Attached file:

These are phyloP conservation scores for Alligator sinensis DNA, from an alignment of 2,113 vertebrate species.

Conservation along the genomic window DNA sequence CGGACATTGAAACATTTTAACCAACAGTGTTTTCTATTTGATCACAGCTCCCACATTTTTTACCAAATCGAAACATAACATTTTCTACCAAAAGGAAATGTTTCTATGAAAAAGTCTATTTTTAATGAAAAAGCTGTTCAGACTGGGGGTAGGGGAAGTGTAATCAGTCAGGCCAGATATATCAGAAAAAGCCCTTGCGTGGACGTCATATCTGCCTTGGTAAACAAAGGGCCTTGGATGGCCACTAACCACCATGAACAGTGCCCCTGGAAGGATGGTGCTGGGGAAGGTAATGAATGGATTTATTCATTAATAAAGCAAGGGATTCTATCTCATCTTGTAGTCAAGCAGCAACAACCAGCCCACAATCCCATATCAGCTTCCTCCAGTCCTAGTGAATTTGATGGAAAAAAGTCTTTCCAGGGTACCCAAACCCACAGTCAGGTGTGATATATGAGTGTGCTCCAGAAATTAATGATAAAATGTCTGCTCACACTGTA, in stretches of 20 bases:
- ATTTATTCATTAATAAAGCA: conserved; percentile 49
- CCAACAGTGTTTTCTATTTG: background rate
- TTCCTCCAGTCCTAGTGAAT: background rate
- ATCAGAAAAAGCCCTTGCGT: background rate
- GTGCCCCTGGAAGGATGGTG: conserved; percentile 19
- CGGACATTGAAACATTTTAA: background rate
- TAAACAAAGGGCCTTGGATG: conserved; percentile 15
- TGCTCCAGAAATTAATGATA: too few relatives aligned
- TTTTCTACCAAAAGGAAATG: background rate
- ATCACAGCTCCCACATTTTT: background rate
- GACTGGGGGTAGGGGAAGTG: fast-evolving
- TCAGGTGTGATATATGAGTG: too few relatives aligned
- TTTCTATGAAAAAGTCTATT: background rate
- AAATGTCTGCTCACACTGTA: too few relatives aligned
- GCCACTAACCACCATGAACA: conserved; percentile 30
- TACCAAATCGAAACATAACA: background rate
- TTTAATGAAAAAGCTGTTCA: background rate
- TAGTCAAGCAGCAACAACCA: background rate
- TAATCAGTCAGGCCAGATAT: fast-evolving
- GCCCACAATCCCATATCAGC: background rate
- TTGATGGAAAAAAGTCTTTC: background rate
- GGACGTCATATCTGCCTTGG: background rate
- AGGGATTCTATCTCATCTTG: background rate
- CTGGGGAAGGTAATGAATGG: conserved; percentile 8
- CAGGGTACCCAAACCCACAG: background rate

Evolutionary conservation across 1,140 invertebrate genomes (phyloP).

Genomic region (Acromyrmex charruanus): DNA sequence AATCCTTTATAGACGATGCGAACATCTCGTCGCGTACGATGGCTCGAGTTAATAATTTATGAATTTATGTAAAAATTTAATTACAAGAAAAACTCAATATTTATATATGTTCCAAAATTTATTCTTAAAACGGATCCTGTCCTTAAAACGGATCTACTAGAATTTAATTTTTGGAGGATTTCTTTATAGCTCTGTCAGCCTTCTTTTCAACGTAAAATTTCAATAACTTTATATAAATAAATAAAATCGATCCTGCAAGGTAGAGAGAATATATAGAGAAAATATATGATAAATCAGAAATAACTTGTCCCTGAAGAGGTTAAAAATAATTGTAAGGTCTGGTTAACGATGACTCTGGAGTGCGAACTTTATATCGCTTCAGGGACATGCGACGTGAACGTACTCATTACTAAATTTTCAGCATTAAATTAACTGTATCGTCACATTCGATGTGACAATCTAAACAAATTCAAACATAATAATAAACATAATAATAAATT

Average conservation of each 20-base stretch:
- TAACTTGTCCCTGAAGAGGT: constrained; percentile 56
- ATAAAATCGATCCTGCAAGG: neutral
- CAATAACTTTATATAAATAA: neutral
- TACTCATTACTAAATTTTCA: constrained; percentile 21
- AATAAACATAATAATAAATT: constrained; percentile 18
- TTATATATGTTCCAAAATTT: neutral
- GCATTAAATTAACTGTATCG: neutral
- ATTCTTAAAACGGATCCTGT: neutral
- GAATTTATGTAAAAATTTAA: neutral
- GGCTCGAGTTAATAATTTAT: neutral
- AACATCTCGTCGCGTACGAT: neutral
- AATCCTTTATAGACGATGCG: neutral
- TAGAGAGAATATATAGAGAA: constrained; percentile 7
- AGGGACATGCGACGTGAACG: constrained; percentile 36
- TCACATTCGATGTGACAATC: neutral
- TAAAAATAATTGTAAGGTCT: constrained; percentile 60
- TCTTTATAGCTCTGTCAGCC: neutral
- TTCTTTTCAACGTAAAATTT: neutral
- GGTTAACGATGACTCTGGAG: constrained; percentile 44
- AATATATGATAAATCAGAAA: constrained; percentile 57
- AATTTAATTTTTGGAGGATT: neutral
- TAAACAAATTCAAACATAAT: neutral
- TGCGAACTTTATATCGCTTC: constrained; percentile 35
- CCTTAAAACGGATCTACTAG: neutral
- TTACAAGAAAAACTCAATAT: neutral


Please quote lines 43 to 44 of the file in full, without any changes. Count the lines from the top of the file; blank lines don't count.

- TAGAGAGAATATATAGAGAA: constrained; percentile 7
- AGGGACATGCGACGTGAACG: constrained; percentile 36